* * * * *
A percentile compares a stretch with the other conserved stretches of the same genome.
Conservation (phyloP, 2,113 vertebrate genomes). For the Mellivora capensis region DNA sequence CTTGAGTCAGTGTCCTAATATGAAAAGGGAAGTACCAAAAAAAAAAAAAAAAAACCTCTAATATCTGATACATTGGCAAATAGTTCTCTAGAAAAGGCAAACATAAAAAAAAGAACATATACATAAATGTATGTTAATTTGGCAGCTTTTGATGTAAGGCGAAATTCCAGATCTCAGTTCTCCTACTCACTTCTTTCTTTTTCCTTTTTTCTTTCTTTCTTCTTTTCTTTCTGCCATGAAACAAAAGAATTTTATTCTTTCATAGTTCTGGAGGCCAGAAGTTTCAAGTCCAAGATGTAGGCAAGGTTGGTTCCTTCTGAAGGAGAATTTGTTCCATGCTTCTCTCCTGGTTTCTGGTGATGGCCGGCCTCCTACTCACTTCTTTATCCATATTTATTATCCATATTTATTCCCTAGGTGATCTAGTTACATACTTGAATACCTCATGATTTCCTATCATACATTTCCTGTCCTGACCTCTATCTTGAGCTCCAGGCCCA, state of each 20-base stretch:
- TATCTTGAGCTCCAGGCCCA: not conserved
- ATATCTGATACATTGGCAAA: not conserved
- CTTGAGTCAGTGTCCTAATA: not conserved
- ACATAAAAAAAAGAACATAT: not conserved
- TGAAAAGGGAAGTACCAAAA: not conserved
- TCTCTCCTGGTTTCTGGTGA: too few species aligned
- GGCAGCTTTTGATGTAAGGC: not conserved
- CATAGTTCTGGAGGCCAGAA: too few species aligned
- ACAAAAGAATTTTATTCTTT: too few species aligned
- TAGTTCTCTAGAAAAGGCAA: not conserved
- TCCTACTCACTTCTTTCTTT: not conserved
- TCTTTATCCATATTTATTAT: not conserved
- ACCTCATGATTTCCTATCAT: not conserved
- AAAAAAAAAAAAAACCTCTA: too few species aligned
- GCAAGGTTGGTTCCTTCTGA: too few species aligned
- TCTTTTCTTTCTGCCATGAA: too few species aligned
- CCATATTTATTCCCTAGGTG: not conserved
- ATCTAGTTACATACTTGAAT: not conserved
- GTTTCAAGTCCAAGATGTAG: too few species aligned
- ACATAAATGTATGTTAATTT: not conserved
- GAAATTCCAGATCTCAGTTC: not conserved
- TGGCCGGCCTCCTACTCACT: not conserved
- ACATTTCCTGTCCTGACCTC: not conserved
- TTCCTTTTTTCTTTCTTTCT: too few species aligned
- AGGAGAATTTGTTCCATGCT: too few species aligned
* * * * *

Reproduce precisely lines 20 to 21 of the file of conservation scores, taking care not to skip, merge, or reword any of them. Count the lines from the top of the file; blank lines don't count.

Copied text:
- ATCTAGTTACATACTTGAAT: not conserved
- GTTTCAAGTCCAAGATGTAG: too few species aligned